8 Ways To Give Students Ownership at Club

Drew Hill August 26, 2019

One night after club our newest YL leader asked me how it compared with a typical club. “Was it better than normal, average, or not quite as good?”

I turned to one of my high school friends and asked, “What do you think, Chris?”

His response surprised me.

“I think it was my favorite club ever, but probably because I got to help lead it and be involved in pulling it off instead of just sitting in the crowd. Last year I never realized how much work went into making club happen, but now that I’m helping lead music and with sound and stuff, it’s just cool to see behind the scenes.”

I’m terrible at delegation. I’m a procrastinator. And I typically would rather just do something myself than ask for help. That combination doesn’t make it easy to include my high school friends in helping lead club, but I’m learning that’s it worth it.

Brian Summerall says it this way: “Why do seniors stop coming to club? Because they are tired of sitting there. We have made them consumers of a product rather than producers of change. I would argue that even seniors that do not know Christ long to be a part of something significant… it’s what they were made for. What they do not know yet is that as they engage in the process, they will meet Jesus along the way.

Producers Rather Than Consumers

8 ways your high school friends can take ownership.


Find kids who own nice cameras and love taking pictures, they exist. If you can’t find anyone, go to the yearbook class at the high school and ask for volunteers. Ask them to shoot pics before and during club, instructing them to not be distracting, especially by taking pics during the talk. Get them to post the pics online (that same night if possible) and tag their friends. You can also ask them to make a slide show of the best pics and have that running as kids enter club to music each week.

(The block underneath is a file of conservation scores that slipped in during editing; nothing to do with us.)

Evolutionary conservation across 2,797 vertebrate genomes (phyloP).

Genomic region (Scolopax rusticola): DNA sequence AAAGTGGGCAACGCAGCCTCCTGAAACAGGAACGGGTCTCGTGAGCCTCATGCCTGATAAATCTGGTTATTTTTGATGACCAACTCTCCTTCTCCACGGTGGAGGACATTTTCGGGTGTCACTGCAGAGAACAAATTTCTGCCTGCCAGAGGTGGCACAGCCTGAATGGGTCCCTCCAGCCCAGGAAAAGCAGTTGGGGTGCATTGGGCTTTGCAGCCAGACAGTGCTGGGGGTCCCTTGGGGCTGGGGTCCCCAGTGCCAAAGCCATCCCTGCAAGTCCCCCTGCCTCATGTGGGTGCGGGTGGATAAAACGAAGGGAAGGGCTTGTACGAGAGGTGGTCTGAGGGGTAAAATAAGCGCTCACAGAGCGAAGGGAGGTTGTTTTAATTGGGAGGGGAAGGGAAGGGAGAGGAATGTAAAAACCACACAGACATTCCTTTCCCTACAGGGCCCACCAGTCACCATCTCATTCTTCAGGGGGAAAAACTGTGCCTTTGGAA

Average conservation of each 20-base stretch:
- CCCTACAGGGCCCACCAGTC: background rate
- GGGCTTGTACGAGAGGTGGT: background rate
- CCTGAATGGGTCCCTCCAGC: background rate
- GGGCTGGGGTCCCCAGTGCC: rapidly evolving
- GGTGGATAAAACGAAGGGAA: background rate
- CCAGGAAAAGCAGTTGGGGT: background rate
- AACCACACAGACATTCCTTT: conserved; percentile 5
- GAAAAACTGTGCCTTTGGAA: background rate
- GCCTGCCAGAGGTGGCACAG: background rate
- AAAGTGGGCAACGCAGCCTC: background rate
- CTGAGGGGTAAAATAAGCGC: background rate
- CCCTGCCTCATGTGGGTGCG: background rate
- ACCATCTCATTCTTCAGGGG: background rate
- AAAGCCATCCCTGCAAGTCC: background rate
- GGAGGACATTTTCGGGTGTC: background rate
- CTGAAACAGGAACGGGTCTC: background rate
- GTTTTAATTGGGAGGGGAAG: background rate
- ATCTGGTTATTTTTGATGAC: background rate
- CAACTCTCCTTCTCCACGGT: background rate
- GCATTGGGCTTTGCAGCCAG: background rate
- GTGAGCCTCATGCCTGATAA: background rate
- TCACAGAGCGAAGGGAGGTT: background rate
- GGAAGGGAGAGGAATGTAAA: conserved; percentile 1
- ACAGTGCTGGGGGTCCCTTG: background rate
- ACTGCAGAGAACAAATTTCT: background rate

Ask who owns a nice digital video camera and see if they’d be willing to shoot some footage during club each week. Even an iPhone works pretty well. With current video editing software, it’s fairly easy to edit that footage down to 1-2 minutes, so each week at club, you show quick highlights from the previous week. At semester’s end, add those together to have a 10 minute semester in review. Who doesn’t love seeing themselves on the big screen?

Video Editor/Creator

One of my high school friends spent HOURS creating & editing a few videos for our first club. He made one incredible 3-minute video that we’ll play probably every other week that runs through our basic announcements that don’t change from week to week. (Subscribe to the Text Message Group, follow on social media, fall camp dates, etc…). He also created a video of highlights from last year that helped all the first-timers get a good picture of what a year of club might look like. The kids LOVED it!

The YL Club Band

It takes way less time to just do music yourself. But….we had just two band practices in the two weeks prior to the first club and over ten kids came to each one. It was a fun hang-out time with them, and they got to be on stage at club. Do you think they invited their friends to come to hear them play music? You betcha. Do you think we had new kids come up to us after the first club asking if they could be in the band? Yeppers. Here are some other ideas on starting a club band.


Invite seniors to be the ones running the club card table. Get seniors to pass out announcement info sheets and camp flyers as kids are leaving club. Cast a vision for them to be the hosts, welcoming newcomers and thanking them for coming. If you have drinks or snacks before club, invite kids to be the ones serving those. Also, ask upperclassmen to be the ones running outdoor yard games.

AV Crew (Audio/Video)

It’s awesome to have some tech-savvy detail-oriented teenagers running your sound, lights, slides, videos, etc… Ask the right people, train them well, and thank them for being a HUGE help behind the scenes.


Why not have high schoolers run games as skit characters. Kids love seeing their friends make fools of themselves. Set them up well by having extensive practice. Help them get great costumes, the right intro music, the props they need, and picking the right volunteers. “The best way to raise up a leader is to assign them a task and help them succeed.” -John Maxwell

Tunnel Makers

We ask all our seniors to make a tunnel for the kids to enter through and exit club. It’s a fun tradition that gives the seniors ownership.

Join the Conversation

Sign up for our monthly email newsletter that keeps you updated with the most helpful and relevant content.

  • This field is for validation purposes and should be left unchanged.